One of the first books I purchased for my Kindle was a nicely formatted and illustrated _Alice in Wonderland_. There were free editions available, but that book has special meaning to me from my childhood and I was more than willing to pay 89 cents for the illustrations. But some people may not care about the illustrations.

    One of my favorite authors is R. Austin Freeman (think CSI: Edwardian London). He wrote at the beginning of the 20th century and some of his books were published after 1923. His works are duplicated, and some titles range from cheap to almost $10. Now I don’t mind spending $10 or so on a book that profits the author, but to me that is too much for a work that neither the author nor probably his descendents will gain anything from. Also, there often seems to be a perverse inverse relationship between the price and the quality of the formatting. So what if the “first in” is a poorly formatted $12.99 copy of an orphan book? The readership for this example is too low for a protest to have much meaning.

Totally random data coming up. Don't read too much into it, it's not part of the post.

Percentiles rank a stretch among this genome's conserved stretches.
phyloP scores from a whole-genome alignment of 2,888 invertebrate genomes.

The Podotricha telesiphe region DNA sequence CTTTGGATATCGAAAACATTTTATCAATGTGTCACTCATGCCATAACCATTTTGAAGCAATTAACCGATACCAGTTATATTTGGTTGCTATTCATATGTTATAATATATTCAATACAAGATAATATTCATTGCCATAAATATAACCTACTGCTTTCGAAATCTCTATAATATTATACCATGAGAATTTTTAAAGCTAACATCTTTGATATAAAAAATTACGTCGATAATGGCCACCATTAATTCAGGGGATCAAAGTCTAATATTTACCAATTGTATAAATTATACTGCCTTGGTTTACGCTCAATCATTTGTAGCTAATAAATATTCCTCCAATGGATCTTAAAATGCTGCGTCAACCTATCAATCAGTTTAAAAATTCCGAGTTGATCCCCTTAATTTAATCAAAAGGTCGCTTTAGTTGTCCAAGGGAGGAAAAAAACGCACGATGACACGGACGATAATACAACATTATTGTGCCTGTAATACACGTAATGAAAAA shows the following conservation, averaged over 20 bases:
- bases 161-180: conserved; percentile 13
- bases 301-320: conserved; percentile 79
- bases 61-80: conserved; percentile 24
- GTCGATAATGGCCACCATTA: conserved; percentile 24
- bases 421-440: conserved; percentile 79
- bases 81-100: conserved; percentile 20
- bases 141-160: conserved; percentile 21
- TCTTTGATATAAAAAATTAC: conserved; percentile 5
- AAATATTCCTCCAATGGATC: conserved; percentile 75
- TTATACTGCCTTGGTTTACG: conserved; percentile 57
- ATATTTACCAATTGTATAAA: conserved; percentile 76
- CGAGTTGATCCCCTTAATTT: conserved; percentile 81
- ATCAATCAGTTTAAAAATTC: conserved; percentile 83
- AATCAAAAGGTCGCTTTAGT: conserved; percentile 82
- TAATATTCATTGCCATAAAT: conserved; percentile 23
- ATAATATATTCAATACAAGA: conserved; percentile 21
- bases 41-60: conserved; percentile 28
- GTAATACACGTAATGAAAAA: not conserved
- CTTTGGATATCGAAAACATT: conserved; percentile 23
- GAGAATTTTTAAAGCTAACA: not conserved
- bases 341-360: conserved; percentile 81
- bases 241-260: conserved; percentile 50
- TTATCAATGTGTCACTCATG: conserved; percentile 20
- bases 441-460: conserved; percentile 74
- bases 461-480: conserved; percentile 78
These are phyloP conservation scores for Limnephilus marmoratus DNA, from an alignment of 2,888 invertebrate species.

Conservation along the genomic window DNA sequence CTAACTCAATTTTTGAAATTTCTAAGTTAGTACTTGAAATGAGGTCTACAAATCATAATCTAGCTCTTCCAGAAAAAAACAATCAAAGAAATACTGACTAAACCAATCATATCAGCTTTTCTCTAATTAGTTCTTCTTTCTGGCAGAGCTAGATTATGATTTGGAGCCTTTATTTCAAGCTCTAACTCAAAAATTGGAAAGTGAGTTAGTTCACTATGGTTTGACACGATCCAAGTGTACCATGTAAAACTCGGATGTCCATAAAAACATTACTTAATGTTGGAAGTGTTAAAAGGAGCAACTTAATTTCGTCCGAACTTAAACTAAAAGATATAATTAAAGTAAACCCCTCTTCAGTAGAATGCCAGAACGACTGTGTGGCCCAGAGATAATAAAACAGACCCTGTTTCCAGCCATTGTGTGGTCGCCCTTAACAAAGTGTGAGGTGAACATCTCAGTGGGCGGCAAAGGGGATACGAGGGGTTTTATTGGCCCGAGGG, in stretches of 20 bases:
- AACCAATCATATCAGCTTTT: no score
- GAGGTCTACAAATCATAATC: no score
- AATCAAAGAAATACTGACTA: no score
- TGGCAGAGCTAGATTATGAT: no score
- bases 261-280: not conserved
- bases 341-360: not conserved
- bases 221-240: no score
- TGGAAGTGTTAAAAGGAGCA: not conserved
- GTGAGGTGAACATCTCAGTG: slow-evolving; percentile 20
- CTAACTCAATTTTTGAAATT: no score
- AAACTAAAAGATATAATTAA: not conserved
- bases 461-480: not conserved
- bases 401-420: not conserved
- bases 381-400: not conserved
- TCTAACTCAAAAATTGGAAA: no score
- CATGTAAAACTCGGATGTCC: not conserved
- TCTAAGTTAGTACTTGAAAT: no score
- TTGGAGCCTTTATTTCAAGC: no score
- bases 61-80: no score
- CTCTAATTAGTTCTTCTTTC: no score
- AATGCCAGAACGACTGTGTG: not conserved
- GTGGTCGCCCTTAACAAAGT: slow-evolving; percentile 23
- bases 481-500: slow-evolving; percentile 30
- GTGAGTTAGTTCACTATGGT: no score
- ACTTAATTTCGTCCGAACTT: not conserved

One last example. I have “discovered” true gems that are public domain*. I never would have taken a chance on these if there weren’t free copies available (with the expected formatting issues). However, I can see someone who already knows and loves these wanting to pay for better formatting, original illustrations, etc.